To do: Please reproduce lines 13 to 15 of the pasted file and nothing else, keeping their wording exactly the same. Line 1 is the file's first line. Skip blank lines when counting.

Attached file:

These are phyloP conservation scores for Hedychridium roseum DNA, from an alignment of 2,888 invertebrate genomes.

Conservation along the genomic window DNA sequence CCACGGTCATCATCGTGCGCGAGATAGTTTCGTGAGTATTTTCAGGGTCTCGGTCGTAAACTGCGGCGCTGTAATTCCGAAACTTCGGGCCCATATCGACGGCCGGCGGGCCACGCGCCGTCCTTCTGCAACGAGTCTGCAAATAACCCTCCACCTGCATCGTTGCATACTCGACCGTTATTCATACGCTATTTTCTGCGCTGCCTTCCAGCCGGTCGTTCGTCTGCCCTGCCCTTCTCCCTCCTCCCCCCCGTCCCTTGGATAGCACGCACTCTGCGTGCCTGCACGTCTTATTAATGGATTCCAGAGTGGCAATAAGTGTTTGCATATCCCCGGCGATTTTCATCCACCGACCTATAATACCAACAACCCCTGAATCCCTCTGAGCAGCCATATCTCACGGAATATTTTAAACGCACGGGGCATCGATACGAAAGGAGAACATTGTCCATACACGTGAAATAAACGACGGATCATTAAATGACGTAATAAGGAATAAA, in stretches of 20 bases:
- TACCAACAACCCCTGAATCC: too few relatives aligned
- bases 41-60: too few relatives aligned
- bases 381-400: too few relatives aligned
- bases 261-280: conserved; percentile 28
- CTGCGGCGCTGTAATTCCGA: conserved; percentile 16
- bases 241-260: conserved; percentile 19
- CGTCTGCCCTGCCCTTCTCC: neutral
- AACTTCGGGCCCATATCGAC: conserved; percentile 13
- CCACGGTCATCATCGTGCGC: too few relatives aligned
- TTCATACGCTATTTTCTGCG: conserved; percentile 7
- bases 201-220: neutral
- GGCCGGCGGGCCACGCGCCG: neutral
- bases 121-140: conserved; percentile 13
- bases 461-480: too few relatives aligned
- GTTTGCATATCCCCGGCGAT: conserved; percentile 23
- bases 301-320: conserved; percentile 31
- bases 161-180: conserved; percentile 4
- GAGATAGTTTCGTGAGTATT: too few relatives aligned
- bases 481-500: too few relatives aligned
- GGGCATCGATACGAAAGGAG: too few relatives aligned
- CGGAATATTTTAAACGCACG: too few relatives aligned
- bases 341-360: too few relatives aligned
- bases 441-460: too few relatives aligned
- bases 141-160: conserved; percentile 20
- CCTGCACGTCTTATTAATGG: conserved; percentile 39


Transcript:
- bases 201-220: neutral
- GGCCGGCGGGCCACGCGCCG: neutral
- bases 121-140: conserved; percentile 13